We can see this play out with the way sexual slurs are often used colloquially to assert power over women and sexual minorities. Most respondents of the report said that such behaviour is prevalent in schools, social settings, and in National Service (NS), and almost half of the respondents also experienced this at work and at home. 

Image by Marisse Caine / RICE File Photo

3. As environments that shape the Singaporean male identity, school and NS should be addressed 

School and National Service (NS) are the two key environments where Singaporean men form their identity as males. However, the report suggests that these don’t currently provide opportunities for the healthy modeling of masculinity norms. 

A respondent in the report shared that “hyper-masculinity was presented as the default model of masculinity” in NS, and that traits such as dominance are heavily celebrated. Another respondent spoke about the way misogynistic language prevalent in NS often belittled women as the weaker gender and regarded them as prizes. 

Similarly in school, and especially at younger ages, boys seek peer acceptance. And because of the gap in emotional and physical maturity, boys may act out aggressively, victimize others, bully others, or be bullied themselves. This impacts the way they develop an understanding of their identity, gender roles and masculinity. 

It’s in this stage that a robust sex-ed program is most vital. While sex-ed in schools has changed, for example by now also teaching students how to protect themselves from crimes such as cyber flashing and voyeurism, it is not enough. To get to the root of the issue, boys need to be guided in understanding how internalised harmful notions of masculinity are often the cause of sexual and cyber crimes.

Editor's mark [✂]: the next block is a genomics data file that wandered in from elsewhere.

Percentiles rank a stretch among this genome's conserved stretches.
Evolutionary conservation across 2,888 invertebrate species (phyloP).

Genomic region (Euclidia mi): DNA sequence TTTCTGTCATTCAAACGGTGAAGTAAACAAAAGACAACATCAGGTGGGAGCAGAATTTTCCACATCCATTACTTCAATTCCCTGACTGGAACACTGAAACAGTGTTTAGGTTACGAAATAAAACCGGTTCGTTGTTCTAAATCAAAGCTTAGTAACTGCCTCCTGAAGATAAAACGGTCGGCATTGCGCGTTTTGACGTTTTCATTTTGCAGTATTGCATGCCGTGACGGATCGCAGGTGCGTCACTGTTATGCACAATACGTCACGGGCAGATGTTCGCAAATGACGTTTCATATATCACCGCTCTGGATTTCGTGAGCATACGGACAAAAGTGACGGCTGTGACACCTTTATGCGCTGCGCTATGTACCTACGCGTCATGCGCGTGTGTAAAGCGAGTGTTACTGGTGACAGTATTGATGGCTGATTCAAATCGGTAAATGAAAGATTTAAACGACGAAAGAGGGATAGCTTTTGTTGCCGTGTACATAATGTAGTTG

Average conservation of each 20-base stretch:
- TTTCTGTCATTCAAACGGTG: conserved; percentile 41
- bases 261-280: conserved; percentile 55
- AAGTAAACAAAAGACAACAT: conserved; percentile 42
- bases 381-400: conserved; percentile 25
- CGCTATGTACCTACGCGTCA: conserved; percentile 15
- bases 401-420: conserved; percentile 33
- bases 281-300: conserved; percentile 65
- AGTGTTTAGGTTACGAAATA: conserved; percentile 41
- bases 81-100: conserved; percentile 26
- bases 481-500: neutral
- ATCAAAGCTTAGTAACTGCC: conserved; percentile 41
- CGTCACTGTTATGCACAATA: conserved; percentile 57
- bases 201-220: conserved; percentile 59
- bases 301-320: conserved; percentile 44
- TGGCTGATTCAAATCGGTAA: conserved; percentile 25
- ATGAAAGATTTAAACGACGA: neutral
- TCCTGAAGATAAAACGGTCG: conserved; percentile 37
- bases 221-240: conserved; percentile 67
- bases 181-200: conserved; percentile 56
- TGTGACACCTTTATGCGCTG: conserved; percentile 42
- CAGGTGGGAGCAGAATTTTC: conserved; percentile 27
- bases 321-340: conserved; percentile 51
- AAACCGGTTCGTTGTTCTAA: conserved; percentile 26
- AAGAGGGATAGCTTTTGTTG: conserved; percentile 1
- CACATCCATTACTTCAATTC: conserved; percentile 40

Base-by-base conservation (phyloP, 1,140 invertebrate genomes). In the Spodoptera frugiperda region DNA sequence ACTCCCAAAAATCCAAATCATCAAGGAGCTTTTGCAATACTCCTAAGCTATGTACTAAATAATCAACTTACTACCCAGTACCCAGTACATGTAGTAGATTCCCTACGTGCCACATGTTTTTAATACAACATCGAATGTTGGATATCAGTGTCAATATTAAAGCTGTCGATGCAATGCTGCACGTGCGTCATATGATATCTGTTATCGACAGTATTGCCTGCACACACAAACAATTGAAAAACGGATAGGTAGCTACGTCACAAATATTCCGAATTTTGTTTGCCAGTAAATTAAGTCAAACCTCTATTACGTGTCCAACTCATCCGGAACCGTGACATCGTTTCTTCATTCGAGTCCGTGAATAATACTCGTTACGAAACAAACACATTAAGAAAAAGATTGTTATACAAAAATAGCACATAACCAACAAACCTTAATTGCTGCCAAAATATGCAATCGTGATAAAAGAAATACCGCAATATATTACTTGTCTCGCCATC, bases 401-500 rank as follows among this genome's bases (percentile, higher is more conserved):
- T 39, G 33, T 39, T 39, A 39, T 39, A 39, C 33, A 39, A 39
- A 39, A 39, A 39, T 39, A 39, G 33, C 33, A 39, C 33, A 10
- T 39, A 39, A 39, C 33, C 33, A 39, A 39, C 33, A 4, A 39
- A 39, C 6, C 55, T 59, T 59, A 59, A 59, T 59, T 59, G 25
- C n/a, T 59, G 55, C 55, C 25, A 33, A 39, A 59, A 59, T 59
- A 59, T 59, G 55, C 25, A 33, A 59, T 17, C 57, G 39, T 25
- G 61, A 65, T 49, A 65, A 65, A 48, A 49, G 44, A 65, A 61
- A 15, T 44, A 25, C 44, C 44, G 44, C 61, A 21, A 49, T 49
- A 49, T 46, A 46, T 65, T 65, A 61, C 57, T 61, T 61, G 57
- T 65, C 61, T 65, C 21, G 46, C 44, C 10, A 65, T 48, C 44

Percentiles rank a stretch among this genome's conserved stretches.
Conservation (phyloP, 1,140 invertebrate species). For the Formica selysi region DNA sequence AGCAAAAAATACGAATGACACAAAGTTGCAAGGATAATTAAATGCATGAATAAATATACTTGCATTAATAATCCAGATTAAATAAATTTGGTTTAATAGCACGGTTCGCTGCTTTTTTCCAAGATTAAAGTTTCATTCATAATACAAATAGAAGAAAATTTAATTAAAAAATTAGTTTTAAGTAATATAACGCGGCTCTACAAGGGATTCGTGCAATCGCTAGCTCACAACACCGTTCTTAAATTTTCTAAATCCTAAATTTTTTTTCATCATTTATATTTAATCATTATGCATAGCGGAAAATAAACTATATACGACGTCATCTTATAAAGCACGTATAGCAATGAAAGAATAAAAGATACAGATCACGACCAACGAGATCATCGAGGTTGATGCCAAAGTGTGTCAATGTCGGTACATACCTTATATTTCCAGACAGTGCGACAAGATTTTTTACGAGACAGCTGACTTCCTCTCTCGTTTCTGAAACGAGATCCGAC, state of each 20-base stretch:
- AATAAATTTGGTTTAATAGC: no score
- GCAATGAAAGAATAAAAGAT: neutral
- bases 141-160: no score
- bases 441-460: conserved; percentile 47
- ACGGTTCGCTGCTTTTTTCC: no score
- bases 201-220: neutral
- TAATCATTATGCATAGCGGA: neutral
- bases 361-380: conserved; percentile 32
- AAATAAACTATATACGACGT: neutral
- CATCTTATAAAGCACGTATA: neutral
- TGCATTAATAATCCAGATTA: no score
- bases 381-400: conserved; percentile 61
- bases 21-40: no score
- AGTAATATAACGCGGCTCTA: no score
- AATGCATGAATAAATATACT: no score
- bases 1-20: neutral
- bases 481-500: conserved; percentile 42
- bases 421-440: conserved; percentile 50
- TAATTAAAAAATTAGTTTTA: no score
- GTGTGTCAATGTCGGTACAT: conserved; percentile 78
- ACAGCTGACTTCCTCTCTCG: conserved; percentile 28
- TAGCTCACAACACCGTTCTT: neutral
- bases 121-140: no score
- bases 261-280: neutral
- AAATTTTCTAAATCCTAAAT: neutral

4. NS Should Be Gender Neutral

Serving the nation is an opportunity to foster a sense of belonging and national identity, which can be valuable to both men and women alike. Making NS gender neutral allows women equal participation and responsibility to the nation, and in the long run erodes the male-dominated environment that allows harmful masculinity norms to fester. Having both men and women serve NS would also help practically in the long-run as Singapore’s population shrinks.

Image by Zachary Tang / RICE File Photo

5. Toxic masculinity in homes has long term effects on children

In the report, Mei-Ling, a 32-year-old female postgraduate student, shares how she grew up exposed to subtle forms of toxic masculinity at home. She described her father as an “angry person” who rarely had deeper interactions with his children, and who would often belittle and disrespect his wife. 

Because of the way her father would physically abuse Mei-Ling’s brother for not performing well in school, he grew up with anger management issues himself.